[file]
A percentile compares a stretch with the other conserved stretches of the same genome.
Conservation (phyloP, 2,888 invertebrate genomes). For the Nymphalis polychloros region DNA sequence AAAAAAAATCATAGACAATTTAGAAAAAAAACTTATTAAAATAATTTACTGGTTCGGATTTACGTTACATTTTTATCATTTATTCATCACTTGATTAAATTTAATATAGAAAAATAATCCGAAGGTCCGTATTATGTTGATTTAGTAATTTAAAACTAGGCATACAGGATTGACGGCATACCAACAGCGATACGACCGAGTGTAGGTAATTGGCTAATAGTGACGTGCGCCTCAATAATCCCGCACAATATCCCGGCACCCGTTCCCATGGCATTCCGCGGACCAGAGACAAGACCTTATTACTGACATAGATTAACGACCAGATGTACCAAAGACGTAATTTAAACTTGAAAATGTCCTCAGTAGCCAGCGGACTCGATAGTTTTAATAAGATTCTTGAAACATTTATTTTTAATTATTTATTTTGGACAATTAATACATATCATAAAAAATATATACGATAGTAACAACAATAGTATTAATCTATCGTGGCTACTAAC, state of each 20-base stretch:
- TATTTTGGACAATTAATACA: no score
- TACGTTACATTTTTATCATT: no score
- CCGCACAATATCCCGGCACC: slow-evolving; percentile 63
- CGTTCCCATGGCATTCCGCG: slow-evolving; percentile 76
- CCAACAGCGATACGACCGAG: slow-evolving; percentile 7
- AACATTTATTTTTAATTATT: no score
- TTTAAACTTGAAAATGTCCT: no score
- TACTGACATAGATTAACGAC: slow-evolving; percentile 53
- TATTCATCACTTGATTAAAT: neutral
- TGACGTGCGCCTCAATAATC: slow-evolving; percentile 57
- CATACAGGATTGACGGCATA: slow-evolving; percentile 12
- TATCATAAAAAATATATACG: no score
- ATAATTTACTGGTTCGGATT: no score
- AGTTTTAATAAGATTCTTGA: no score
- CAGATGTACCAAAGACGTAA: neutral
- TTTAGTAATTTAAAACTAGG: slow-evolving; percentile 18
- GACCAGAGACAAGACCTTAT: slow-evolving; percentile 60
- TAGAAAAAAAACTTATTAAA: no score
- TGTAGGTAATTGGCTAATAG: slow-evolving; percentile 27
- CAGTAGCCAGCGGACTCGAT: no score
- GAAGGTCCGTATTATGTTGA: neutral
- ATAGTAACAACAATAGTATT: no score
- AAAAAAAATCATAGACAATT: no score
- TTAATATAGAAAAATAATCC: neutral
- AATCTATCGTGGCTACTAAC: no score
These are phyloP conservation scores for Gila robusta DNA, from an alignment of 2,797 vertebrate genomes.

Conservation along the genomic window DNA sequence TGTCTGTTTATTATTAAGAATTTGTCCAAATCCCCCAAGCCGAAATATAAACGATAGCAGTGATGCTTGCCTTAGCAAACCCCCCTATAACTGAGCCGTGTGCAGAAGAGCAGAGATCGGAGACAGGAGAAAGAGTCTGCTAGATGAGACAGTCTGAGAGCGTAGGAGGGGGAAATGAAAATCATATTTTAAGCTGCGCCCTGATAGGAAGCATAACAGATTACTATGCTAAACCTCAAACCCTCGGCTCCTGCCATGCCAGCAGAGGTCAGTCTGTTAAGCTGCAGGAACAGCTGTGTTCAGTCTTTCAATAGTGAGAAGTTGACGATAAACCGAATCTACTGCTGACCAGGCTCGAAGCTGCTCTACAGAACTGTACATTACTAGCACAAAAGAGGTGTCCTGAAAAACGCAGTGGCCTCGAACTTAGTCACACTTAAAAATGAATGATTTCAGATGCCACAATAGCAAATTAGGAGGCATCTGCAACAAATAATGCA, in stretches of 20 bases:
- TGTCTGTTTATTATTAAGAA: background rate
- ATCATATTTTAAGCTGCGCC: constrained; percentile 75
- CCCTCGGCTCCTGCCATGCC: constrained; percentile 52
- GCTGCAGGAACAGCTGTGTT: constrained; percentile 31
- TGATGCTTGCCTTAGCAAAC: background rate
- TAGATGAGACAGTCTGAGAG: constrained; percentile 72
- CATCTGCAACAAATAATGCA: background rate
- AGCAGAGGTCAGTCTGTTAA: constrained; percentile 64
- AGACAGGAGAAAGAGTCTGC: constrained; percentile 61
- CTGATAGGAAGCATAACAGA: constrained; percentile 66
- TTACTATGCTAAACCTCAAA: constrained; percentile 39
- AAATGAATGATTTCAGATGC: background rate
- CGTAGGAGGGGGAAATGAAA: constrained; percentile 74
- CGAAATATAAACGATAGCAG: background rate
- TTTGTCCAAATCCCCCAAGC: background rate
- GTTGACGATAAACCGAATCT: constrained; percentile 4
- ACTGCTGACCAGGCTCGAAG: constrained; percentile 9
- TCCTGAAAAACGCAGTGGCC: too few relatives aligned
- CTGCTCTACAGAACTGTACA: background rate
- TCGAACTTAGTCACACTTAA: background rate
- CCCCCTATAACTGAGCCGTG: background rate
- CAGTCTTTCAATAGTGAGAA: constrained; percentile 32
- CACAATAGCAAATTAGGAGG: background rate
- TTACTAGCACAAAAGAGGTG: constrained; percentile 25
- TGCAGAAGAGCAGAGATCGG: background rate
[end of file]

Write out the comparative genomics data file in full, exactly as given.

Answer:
A percentile compares a stretch with the other conserved stretches of the same genome.
Conservation (phyloP, 2,888 invertebrate genomes). For the Nymphalis polychloros region DNA sequence AAAAAAAATCATAGACAATTTAGAAAAAAAACTTATTAAAATAATTTACTGGTTCGGATTTACGTTACATTTTTATCATTTATTCATCACTTGATTAAATTTAATATAGAAAAATAATCCGAAGGTCCGTATTATGTTGATTTAGTAATTTAAAACTAGGCATACAGGATTGACGGCATACCAACAGCGATACGACCGAGTGTAGGTAATTGGCTAATAGTGACGTGCGCCTCAATAATCCCGCACAATATCCCGGCACCCGTTCCCATGGCATTCCGCGGACCAGAGACAAGACCTTATTACTGACATAGATTAACGACCAGATGTACCAAAGACGTAATTTAAACTTGAAAATGTCCTCAGTAGCCAGCGGACTCGATAGTTTTAATAAGATTCTTGAAACATTTATTTTTAATTATTTATTTTGGACAATTAATACATATCATAAAAAATATATACGATAGTAACAACAATAGTATTAATCTATCGTGGCTACTAAC, state of each 20-base stretch:
- TATTTTGGACAATTAATACA: no score
- TACGTTACATTTTTATCATT: no score
- CCGCACAATATCCCGGCACC: slow-evolving; percentile 63
- CGTTCCCATGGCATTCCGCG: slow-evolving; percentile 76
- CCAACAGCGATACGACCGAG: slow-evolving; percentile 7
- AACATTTATTTTTAATTATT: no score
- TTTAAACTTGAAAATGTCCT: no score
- TACTGACATAGATTAACGAC: slow-evolving; percentile 53
- TATTCATCACTTGATTAAAT: neutral
- TGACGTGCGCCTCAATAATC: slow-evolving; percentile 57
- CATACAGGATTGACGGCATA: slow-evolving; percentile 12
- TATCATAAAAAATATATACG: no score
- ATAATTTACTGGTTCGGATT: no score
- AGTTTTAATAAGATTCTTGA: no score
- CAGATGTACCAAAGACGTAA: neutral
- TTTAGTAATTTAAAACTAGG: slow-evolving; percentile 18
- GACCAGAGACAAGACCTTAT: slow-evolving; percentile 60
- TAGAAAAAAAACTTATTAAA: no score
- TGTAGGTAATTGGCTAATAG: slow-evolving; percentile 27
- CAGTAGCCAGCGGACTCGAT: no score
- GAAGGTCCGTATTATGTTGA: neutral
- ATAGTAACAACAATAGTATT: no score
- AAAAAAAATCATAGACAATT: no score
- TTAATATAGAAAAATAATCC: neutral
- AATCTATCGTGGCTACTAAC: no score
These are phyloP conservation scores for Gila robusta DNA, from an alignment of 2,797 vertebrate genomes.

Conservation along the genomic window DNA sequence TGTCTGTTTATTATTAAGAATTTGTCCAAATCCCCCAAGCCGAAATATAAACGATAGCAGTGATGCTTGCCTTAGCAAACCCCCCTATAACTGAGCCGTGTGCAGAAGAGCAGAGATCGGAGACAGGAGAAAGAGTCTGCTAGATGAGACAGTCTGAGAGCGTAGGAGGGGGAAATGAAAATCATATTTTAAGCTGCGCCCTGATAGGAAGCATAACAGATTACTATGCTAAACCTCAAACCCTCGGCTCCTGCCATGCCAGCAGAGGTCAGTCTGTTAAGCTGCAGGAACAGCTGTGTTCAGTCTTTCAATAGTGAGAAGTTGACGATAAACCGAATCTACTGCTGACCAGGCTCGAAGCTGCTCTACAGAACTGTACATTACTAGCACAAAAGAGGTGTCCTGAAAAACGCAGTGGCCTCGAACTTAGTCACACTTAAAAATGAATGATTTCAGATGCCACAATAGCAAATTAGGAGGCATCTGCAACAAATAATGCA, in stretches of 20 bases:
- TGTCTGTTTATTATTAAGAA: background rate
- ATCATATTTTAAGCTGCGCC: constrained; percentile 75
- CCCTCGGCTCCTGCCATGCC: constrained; percentile 52
- GCTGCAGGAACAGCTGTGTT: constrained; percentile 31
- TGATGCTTGCCTTAGCAAAC: background rate
- TAGATGAGACAGTCTGAGAG: constrained; percentile 72
- CATCTGCAACAAATAATGCA: background rate
- AGCAGAGGTCAGTCTGTTAA: constrained; percentile 64
- AGACAGGAGAAAGAGTCTGC: constrained; percentile 61
- CTGATAGGAAGCATAACAGA: constrained; percentile 66
- TTACTATGCTAAACCTCAAA: constrained; percentile 39
- AAATGAATGATTTCAGATGC: background rate
- CGTAGGAGGGGGAAATGAAA: constrained; percentile 74
- CGAAATATAAACGATAGCAG: background rate
- TTTGTCCAAATCCCCCAAGC: background rate
- GTTGACGATAAACCGAATCT: constrained; percentile 4
- ACTGCTGACCAGGCTCGAAG: constrained; percentile 9
- TCCTGAAAAACGCAGTGGCC: too few relatives aligned
- CTGCTCTACAGAACTGTACA: background rate
- TCGAACTTAGTCACACTTAA: background rate
- CCCCCTATAACTGAGCCGTG: background rate
- CAGTCTTTCAATAGTGAGAA: constrained; percentile 32
- CACAATAGCAAATTAGGAGG: background rate
- TTACTAGCACAAAAGAGGTG: constrained; percentile 25
- TGCAGAAGAGCAGAGATCGG: background rate